The fact is both Thales and Pythagoras became shortly after their deaths the center of all sorts of tales concerning their lives, Pythagoras in fact became almost a supernatural figure of whom all sorts of miracle tales were attributed. As for Egyptian influence on their thought many later Greeks attributed the Pythagorean belief in reincarnation to alleged Egyptian influence. (Apparently starting with Herodotus, although he doesn't mention Pythagoras directly.) The problem is the Egyptians apparently didn't believe in reincarnation. Opps!
One story was that Pythagoras was in Egypt in 525 B.C.E., when Heliopolis was sacked, though it appears Pythagoras moved from Samos to southern Italy in c. 540 B.C.E.
During the life time of Pythagoras history writing was nonexistent and in fact writing of any kind was new to the Greeks. Even during the life of Herodotus the writing of "History" was a very new phenomena, written sources were few and far between for someone to use and it appears that neither Pythagoras or Thales wrote anything, certainly nothing as survived. This situation was ready made for people to fill in the gaps with "plausible" events that never happened.
The fact is Herodotus who is the earliest source for many of the Ionian philosophers did not report any such contact with Egypt by either Thales or Pythagoras or them meeting each other, which was another later story. The fact is both of these philosophers became associated with a large body of mythological / legendary material. The facts about either are frankly elusive. The later legends written about both by the Greeks are very poor guides to what they said and did.
Regarding Pythagoras the story of him going to Egypt apparently originated from his doctrine of reincarnation which Herodotus stated that the Egyptians had. Herodotus is apparently wrong and there is apparently not much of a indication of Egyptian influence in Pythagoras thought, in so far has we can make out what he taught from that of his successors.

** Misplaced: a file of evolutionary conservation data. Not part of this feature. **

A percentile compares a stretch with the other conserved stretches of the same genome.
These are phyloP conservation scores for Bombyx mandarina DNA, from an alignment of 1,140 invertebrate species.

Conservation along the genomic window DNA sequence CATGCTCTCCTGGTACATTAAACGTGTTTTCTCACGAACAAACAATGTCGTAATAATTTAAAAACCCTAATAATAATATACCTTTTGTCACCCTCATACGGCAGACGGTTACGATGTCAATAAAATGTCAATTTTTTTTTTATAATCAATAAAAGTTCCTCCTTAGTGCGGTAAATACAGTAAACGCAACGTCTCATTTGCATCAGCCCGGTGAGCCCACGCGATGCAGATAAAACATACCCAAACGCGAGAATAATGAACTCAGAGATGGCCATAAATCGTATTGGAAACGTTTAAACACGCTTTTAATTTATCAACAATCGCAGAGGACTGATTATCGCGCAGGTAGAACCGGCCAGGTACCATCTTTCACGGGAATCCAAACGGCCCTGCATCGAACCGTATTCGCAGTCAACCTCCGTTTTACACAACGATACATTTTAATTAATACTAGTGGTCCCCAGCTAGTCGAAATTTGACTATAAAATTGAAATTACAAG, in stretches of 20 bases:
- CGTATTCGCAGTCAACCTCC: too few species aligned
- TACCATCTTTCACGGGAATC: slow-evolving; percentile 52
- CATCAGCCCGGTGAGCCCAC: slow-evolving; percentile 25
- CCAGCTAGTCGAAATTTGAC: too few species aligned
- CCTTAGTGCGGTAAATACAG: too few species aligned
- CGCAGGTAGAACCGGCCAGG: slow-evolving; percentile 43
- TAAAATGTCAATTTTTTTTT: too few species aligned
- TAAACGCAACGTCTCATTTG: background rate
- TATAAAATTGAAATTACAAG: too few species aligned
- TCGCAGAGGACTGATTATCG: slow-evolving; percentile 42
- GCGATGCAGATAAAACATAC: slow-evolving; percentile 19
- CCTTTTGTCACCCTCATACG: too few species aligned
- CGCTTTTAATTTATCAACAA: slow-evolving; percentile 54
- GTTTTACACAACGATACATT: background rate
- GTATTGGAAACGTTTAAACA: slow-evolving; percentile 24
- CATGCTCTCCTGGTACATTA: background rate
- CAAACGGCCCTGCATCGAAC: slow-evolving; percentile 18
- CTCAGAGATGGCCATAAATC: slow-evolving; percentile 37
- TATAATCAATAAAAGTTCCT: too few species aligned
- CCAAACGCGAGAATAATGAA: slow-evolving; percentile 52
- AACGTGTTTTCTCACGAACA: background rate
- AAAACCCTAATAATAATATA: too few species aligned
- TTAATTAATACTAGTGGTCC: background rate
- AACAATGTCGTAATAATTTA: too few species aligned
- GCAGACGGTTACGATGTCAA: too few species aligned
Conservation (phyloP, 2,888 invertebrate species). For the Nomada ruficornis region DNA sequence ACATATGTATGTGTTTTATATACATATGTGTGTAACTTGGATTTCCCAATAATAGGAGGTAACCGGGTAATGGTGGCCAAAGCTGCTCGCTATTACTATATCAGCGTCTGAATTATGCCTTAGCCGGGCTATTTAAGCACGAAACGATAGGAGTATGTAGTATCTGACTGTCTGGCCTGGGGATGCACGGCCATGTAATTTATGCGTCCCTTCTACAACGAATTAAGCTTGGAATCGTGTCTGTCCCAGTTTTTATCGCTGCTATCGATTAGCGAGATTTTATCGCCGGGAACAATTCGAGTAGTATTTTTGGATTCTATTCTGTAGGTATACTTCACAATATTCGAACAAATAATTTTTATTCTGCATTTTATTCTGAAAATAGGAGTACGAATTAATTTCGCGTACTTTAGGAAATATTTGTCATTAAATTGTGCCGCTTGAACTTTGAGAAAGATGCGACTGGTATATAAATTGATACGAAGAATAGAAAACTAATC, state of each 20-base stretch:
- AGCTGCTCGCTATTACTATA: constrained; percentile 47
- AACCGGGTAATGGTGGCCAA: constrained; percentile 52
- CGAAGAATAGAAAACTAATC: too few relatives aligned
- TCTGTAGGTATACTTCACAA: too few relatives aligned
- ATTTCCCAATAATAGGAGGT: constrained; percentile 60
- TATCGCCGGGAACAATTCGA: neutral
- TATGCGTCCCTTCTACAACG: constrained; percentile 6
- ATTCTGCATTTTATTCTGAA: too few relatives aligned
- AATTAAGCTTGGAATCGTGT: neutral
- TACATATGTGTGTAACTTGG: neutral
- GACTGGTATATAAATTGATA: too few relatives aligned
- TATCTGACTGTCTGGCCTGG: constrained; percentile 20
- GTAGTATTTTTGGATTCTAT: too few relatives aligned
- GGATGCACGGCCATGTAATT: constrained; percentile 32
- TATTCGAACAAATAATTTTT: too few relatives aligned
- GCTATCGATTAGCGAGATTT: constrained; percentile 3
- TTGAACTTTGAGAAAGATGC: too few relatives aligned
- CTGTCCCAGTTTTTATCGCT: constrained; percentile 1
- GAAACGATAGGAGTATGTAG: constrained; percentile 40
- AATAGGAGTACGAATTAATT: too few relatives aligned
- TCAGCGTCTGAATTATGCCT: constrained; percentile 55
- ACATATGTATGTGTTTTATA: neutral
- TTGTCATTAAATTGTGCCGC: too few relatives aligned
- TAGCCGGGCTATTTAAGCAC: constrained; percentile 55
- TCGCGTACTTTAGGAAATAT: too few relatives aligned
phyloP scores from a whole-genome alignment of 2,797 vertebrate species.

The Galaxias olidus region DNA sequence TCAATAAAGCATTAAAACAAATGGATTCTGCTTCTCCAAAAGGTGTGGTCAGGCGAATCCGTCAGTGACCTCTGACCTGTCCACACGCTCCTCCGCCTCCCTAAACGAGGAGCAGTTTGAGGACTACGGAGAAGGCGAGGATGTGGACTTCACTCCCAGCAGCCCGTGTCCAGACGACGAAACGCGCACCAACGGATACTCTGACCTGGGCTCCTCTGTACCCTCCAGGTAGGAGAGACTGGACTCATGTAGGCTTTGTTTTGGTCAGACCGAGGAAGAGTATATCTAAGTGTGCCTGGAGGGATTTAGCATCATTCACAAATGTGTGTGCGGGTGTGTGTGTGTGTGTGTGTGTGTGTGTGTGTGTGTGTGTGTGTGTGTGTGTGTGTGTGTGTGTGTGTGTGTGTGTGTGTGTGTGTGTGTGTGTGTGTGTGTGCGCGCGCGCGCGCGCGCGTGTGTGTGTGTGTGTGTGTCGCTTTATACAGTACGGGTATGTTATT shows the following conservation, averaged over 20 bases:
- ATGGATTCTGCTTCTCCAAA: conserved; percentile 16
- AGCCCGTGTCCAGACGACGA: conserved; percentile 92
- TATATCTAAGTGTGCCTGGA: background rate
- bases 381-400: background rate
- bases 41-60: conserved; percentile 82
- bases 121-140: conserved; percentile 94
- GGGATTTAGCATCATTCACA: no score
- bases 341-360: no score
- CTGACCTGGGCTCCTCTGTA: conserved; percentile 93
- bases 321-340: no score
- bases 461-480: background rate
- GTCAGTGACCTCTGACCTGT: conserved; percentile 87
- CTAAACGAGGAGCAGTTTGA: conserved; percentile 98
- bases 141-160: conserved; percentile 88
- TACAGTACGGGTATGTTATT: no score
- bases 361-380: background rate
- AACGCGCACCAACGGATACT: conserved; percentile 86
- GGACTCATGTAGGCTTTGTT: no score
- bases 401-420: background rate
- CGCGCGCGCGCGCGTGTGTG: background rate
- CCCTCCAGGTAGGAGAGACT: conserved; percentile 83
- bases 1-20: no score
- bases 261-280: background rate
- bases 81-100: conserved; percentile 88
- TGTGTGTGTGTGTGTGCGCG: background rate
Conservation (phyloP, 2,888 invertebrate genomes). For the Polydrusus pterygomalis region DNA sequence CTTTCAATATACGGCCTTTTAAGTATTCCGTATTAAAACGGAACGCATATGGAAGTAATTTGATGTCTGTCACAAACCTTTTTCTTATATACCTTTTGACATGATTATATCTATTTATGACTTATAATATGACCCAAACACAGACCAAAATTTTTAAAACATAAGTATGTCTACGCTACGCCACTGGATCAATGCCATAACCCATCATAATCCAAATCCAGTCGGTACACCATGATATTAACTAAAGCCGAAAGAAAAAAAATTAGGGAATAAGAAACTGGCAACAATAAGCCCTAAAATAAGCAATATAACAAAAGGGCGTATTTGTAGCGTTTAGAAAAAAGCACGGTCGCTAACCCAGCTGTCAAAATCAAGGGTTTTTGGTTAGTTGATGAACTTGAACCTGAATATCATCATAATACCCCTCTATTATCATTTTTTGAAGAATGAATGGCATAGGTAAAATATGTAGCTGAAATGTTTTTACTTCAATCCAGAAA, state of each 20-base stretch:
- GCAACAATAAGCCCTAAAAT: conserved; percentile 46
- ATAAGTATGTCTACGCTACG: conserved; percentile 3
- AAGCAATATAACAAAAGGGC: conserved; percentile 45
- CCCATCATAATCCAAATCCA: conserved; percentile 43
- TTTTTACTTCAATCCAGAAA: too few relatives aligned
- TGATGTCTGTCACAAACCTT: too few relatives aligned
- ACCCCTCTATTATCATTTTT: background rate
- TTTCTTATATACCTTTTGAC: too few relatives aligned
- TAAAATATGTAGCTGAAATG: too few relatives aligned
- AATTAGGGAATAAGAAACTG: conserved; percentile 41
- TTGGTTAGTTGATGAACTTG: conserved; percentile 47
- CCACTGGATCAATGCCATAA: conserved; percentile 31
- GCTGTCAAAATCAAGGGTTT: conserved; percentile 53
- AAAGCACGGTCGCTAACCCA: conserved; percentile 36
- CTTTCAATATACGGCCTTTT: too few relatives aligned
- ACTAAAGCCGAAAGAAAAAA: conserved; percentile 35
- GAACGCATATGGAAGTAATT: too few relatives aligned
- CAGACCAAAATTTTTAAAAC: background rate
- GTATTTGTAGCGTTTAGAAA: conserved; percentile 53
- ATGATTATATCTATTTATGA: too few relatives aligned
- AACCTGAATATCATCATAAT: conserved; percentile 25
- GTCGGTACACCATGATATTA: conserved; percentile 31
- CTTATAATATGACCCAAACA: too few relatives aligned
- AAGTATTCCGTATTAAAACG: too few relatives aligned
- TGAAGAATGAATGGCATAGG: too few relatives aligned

Later this was elaborated by later writers to get the following fantasy:
In about 535 BC Pythagoras went to Egypt. This happened a few years after the tyrant Polycrates seized control of the city of Samos. There is some evidence to suggest that Pythagoras and Polycrates were friendly at first and it is claimed that Pythagoras went to Egypt with a letter of introduction written by Polycrates. In fact Polycrates had an alliance with Egypt and there were therefore strong links between Samos and Egypt at this time. The accounts of Pythagoras's time in Egypt suggest that he visited many of the temples and took part in many discussions with the priests. According to Porphyry Pythagoras was refused admission to all the temples except the one at Diospolis where he was accepted into the priesthood after completing the rites necessary for admission.It is not difficult to relate many of Pythagoras's beliefs, ones he would later impose on the society that he set up in Italy, to the customs that he came across in Egypt. For example the secrecy of the Egyptian priests, their refusal to eat beans, their refusal to wear even cloths made from animal skins, and their striving for purity were all customs that Pythagoras would later adopt. Porphyry says that Pythagoras learnt geometry from the Egyptians but it is likely that he was already acquainted with geometry, certainly after teachings from Thales and Anaximander.In 525 B.C.E. Cambyses II, the king of Persia, invaded Egypt. Polycrates abandoned his alliance with Egypt and sent 40 ships to join the Persian fleet against the Egyptians. After Cambyses had won the Battle of Pelusium in the Nile Delta and had captured Heliopolis and Memphis, Egyptian resistance collapsed. Pythagoras was taken prisoner and taken to Babylon.2
Both Porphyry and Iamblichus for example not only wrote more than 700 years after the life of Pythagoras but neither are considered to be reliable sources of historical information although they tell us a lot about what people of their time believed to be true. The biographer Diogenes Laertius also wrote more than 700 years after Pythagoras and is basically uncritical and unreliable.